We know that hearing loss affects around 14 percent of the adult population in the U.S. – including 25 percent of people over the age of 55. Tack on another 14.9 percent for kids who have some degree of hearing loss, according to the Centers for Disease Control and Prevention, and the extent of this problem becomes clear. What do you think these individuals can’t hear, though?
Critical Facts About Hearing Loss
What each person hears varies depending on a number of factors such as why they have hearing loss. There are four defined classifications of hearing loss:
Conductive – The one you might associate aging, conductive hearing loss implies sounds cannot get through to the inner ear to be interpreted by the brain.
Sensorineural – Sensorineural means a damage or defect to the inner ear or hearing nerve. It might be due to a congenital disorder, disease or maybe trauma.
Mixed Hearing Loss – This refers to a combination of both conductive and sensorineural problems.
Auditory Neuropathy Spectrum Disorder – This is hearing loss that happens when the brain cannot interpret the sound due to damage to the inner ear.
Each type brings with it different symptoms. There are some common complaints between them, though: including the affected person may or may not hear. Consider five sounds a person with hearing loss might be missing.
Frequencies in the High Range
For some individuals, the hearing loss is limited to high frequencies – in other words, this person fails to interpret anything above 2,000 Hertz. This form of hearing loss makes it difficult to understand words. When this person watches TV or has a conversation, certain words will sound muttered or unclear for this person. The words affected contain the consonants S, H, and F, which usually fall between 1,500 to 6,000 Hertz.
Frequencies That are Low
At times, the loss occurs at the opposite end of the sound scale. The low-frequency hearing loss involves sensorineural damage and impacts sound produced at less than 2,000 Hertz. Usually, low-frequency hearing loss is a genetic or congenital defect such as cochlear malformation.
A person that has conductive hearing loss will hear most sounds if they are loud enough, but not at normal volumes. This is why amplifying the sound with hearing aids is a solution for them and why they are always turning up the TV or need headphones to hear their music. The ears work if the sound is loud enough to get through. When someone speaks in a normal voice, they may hear something but it sounds mumbled.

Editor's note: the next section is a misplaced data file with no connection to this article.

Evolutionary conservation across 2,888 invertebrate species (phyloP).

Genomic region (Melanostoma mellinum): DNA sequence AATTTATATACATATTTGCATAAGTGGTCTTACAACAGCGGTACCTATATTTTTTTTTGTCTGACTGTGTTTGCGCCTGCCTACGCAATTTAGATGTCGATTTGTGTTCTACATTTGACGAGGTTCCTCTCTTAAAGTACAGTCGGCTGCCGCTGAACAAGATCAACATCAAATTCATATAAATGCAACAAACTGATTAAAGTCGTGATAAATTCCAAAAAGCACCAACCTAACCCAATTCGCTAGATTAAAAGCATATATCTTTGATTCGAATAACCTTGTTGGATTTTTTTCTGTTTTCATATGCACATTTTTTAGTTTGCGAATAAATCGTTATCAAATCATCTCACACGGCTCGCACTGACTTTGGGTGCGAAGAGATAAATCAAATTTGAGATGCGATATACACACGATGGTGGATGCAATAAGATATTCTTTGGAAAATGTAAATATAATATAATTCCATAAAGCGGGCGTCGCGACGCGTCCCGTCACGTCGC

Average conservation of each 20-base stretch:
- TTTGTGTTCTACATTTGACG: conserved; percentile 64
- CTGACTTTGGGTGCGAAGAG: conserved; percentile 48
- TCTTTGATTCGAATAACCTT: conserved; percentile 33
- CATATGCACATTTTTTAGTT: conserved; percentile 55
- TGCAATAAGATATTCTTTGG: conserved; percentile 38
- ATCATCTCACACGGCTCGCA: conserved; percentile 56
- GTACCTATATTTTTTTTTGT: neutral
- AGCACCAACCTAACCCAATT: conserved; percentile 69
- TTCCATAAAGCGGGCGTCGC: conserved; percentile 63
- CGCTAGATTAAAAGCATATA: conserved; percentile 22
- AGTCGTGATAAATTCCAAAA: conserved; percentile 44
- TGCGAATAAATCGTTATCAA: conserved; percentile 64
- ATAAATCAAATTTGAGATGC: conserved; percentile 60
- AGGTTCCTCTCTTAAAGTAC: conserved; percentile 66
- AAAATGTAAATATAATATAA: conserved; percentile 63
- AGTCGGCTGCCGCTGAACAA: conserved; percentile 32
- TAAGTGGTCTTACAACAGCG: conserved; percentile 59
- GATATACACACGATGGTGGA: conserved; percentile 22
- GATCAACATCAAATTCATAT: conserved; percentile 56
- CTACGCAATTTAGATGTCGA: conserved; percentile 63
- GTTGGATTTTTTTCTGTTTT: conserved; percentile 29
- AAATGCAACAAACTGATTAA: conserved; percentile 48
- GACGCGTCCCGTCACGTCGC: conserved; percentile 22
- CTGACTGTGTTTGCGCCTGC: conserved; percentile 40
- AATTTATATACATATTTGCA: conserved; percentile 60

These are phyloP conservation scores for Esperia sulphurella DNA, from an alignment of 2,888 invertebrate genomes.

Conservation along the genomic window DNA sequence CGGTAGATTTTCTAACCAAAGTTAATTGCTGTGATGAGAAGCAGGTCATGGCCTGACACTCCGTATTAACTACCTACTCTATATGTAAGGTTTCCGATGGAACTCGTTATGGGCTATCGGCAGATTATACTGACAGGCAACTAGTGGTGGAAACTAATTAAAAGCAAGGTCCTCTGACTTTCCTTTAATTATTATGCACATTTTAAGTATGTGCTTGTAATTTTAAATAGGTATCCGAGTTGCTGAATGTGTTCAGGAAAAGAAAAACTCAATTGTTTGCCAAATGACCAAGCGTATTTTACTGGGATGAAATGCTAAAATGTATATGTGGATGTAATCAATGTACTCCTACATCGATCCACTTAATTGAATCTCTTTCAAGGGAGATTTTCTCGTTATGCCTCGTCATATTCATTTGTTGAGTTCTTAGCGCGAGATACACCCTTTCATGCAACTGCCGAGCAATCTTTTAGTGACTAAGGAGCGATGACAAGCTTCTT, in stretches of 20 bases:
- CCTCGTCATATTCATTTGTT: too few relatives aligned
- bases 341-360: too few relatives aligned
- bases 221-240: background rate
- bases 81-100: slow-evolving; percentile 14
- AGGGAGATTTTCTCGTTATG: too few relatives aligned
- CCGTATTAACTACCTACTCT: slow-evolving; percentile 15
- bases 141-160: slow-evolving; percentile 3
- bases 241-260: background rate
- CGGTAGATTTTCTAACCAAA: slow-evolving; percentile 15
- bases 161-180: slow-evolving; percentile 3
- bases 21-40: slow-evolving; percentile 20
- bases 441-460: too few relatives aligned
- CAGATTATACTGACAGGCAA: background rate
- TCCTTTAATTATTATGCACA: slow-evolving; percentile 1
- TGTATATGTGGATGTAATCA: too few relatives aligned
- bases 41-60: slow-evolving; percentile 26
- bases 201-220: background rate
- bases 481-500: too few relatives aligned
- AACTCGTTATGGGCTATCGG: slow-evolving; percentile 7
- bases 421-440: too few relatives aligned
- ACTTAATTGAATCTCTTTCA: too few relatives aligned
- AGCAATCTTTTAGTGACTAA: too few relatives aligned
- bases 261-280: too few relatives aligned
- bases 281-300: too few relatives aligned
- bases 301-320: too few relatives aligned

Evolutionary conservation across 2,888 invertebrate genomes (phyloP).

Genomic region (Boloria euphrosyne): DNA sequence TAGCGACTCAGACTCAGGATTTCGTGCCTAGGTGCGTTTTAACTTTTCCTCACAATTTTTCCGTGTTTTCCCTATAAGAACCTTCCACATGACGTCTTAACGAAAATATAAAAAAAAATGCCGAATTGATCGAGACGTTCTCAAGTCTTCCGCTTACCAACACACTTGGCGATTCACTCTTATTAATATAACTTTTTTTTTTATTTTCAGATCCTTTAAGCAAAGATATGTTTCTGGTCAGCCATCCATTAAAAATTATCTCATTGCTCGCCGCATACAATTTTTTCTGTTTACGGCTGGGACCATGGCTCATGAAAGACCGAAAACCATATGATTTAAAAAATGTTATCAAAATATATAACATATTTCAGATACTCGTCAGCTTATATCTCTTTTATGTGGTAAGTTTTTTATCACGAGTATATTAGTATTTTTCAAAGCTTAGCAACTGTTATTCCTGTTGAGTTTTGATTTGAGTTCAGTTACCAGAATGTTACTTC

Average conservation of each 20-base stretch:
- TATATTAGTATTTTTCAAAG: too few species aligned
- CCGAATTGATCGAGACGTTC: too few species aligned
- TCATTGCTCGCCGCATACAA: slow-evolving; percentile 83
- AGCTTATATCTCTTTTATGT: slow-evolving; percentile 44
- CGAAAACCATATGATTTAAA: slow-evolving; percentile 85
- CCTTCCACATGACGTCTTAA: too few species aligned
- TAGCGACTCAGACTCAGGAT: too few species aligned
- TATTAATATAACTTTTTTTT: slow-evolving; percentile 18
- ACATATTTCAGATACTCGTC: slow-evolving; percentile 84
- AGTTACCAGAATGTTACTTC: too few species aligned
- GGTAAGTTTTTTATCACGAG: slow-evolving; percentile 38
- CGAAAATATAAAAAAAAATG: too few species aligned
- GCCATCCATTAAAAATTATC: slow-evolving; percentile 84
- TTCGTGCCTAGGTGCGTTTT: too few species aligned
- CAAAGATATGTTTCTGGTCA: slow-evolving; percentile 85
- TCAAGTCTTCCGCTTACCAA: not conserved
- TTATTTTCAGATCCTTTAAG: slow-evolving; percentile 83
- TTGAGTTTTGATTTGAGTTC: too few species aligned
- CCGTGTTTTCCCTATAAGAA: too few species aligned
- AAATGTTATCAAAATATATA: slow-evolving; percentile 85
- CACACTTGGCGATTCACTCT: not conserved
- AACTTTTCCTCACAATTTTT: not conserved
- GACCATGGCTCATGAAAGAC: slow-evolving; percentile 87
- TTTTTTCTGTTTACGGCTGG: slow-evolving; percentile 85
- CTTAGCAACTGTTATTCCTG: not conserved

Conversation in a Noisy Room
Often times, it’s what you can hear that screws things up. People with a significant hearing challenge will experience something call recruitment noise. In other words, the background sounds overwhelm everything else. A sound like the air conditioner turning on masks all other noise.
This background noise is loud enough to cause physical distress, at times. The phenomenon occurs when an individual has both normal and damaged hair cells in the inner ear. The normal cells take over for damaged ones close by causing the sound to be excessively loud.
Speech of Any Kind
Profound hearing loss means a person hears no speech. Medical professionals use a classification system to measure hearing loss in decibels – a person with normal hearing measures anywhere from -10 to 15 dB HL (decibels of hearing loss) during a hearing test. To be diagnosed with profound hearing loss, the classification is 91 or more dB HL.
No two people hear or don’t hear the same thing regardless of their hearing challenges. It all depends on why your hearing is diminished and how severely.